Election Data: Updated as Information Arrives
UPDATE: New exit polls show Obama picking up an edge in Florida and Pennsylvania. Keep in mind these exit poll internals do shift throughout the night.
Below information is based on exit polls. So ASSUME THIS INFORMATION IS WRONG.... These are not vote counts.
UPDATE: Florida had a D+3 skew. 35D, 32D.
UPDATE: Exits show Obama winning OH, 51-48%. North Carolina tied at 49%.
UPDATE: Virginia exit polls are all close but Romney doing better than McCain everywhere. But is it enough? By 52-46%, voters believe Romney better at handling the economy. 62% believe the economy is the biggest issue.
Overall, in the state of VA, it's tied 49-49% per the exit polls.
UPDATE: America split on ObamaCare:
Forty-five percent of voters said they think the 2010 law should be either fully or partially repealed, compared with 47 percent who want to see the law remain as-is or see it expanded further.
UPDATE: Better able to handle Medicare: Obama only up two in Florida, 49-47%. That's a total failure of the media and Obama to capitalize on The Ryan Plan.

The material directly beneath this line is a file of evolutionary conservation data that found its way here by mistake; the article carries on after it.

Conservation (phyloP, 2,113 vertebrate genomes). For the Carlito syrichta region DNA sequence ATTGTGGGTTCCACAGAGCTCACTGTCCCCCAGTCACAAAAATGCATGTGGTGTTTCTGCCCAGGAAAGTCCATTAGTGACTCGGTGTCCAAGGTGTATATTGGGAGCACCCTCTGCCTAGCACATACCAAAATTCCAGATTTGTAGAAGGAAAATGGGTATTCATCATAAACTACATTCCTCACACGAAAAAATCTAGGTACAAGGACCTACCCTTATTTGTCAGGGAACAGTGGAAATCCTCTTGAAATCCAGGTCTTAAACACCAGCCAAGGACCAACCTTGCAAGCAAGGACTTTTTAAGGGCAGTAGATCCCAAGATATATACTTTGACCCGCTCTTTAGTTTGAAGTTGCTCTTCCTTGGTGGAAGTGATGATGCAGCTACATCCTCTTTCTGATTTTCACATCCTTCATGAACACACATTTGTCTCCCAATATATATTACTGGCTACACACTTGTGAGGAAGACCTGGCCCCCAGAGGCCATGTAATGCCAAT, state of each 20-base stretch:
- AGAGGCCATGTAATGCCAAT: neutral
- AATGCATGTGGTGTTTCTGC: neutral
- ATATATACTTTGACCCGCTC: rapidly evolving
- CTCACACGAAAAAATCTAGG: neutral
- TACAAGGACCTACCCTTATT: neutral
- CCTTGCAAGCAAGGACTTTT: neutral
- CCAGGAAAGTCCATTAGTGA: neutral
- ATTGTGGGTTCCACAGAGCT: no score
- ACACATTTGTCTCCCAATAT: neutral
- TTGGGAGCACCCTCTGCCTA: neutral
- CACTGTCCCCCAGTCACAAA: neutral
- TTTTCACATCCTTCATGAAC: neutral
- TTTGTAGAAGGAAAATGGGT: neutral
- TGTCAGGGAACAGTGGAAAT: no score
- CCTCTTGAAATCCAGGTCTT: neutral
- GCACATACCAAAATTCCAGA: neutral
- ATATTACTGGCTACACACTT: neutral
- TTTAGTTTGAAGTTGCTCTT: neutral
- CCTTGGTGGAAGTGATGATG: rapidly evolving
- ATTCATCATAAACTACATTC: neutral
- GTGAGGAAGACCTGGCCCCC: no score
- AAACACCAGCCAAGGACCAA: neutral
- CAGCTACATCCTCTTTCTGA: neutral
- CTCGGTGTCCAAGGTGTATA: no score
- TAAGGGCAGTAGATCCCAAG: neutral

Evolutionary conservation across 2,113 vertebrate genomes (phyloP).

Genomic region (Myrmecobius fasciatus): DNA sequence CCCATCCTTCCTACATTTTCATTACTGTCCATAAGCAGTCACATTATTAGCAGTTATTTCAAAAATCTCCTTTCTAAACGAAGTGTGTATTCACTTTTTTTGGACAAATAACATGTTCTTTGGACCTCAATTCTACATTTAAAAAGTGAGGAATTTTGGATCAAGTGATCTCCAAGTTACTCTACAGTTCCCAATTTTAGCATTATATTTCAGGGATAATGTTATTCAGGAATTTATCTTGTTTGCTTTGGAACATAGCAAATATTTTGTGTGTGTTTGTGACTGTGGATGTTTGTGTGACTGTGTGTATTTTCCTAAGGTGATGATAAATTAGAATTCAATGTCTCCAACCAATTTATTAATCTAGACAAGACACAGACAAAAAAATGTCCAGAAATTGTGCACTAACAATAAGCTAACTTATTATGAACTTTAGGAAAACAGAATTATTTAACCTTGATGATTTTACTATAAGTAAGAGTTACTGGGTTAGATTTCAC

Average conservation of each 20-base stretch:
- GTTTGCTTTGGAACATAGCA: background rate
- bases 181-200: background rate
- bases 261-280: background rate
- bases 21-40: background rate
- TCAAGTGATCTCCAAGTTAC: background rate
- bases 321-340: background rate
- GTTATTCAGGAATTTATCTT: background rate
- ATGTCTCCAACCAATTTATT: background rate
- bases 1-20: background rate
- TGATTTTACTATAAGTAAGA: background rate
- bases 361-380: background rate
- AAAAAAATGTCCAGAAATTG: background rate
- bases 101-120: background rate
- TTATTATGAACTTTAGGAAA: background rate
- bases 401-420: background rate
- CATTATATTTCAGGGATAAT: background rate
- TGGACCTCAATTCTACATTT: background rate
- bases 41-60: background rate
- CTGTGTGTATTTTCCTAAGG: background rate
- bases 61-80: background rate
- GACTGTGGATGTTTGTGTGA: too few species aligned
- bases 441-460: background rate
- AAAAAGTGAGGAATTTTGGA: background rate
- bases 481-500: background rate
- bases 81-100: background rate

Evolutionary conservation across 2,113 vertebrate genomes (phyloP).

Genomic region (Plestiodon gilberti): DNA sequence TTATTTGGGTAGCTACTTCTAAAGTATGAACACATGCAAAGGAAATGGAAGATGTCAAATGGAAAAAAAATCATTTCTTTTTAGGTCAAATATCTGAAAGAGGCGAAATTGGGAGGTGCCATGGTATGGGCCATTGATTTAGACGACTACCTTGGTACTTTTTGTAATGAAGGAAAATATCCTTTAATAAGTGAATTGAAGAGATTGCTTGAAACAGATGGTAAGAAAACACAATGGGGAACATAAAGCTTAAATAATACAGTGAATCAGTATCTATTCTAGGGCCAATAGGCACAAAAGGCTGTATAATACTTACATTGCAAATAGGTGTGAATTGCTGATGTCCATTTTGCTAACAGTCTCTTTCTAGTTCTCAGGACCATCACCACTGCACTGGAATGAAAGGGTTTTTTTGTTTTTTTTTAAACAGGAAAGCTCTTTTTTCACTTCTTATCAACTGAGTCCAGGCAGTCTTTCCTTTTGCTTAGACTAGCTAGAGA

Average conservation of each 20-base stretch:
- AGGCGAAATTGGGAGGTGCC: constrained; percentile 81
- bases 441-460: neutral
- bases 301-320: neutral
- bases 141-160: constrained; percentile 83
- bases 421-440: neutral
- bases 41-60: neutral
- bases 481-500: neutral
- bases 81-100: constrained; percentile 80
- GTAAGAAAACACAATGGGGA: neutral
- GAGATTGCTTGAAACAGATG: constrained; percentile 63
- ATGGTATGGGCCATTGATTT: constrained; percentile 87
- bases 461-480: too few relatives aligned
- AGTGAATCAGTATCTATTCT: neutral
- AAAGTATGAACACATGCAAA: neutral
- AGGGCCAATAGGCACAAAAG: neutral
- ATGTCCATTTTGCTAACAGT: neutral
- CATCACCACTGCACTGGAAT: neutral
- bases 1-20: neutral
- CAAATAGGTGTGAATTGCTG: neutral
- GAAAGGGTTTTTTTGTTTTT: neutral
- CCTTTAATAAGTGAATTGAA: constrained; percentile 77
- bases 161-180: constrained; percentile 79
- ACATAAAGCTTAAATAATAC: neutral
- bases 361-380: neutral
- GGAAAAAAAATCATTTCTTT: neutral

UPDATE: Better able to handle the economy: Romney up three, 50-47%, nationally.
UPDATE: Drudge, the genius, just moved OH out of Obama's column and into toss up.
UPDATE: 50% of Ohioans angry or dissatisfied with Obama. Romney wins on the economy, 53-47%.
UPDATE: Looks like we have a D+3 electorate, at least nationally. We'll see what the swing states tell us. As far as the demographics, 73% white, 10% Hispanic... These numbers are right on the cusp of what Romney and Obama needed. So, close.
EXIT POLLS: RACE TIGHT
R: NC, FL
O: OH, NH, PA, MI, NV
TOSS UP: VA, CO, IA
Drudge says Obama has 190 and Romney has 191 Electoral Votes locked.
Let's look at the internals...
About 4 in 10 say they think the nation's economy is on the mend, but more say that things are getting worse or are bad and stagnating.
About half of voters say the previous president, George W. Bush, shoulders more of the blame for economic challenges than President Barack Obama.
Just a quarter of those surveyed in the exit poll say they are better off than four years ago.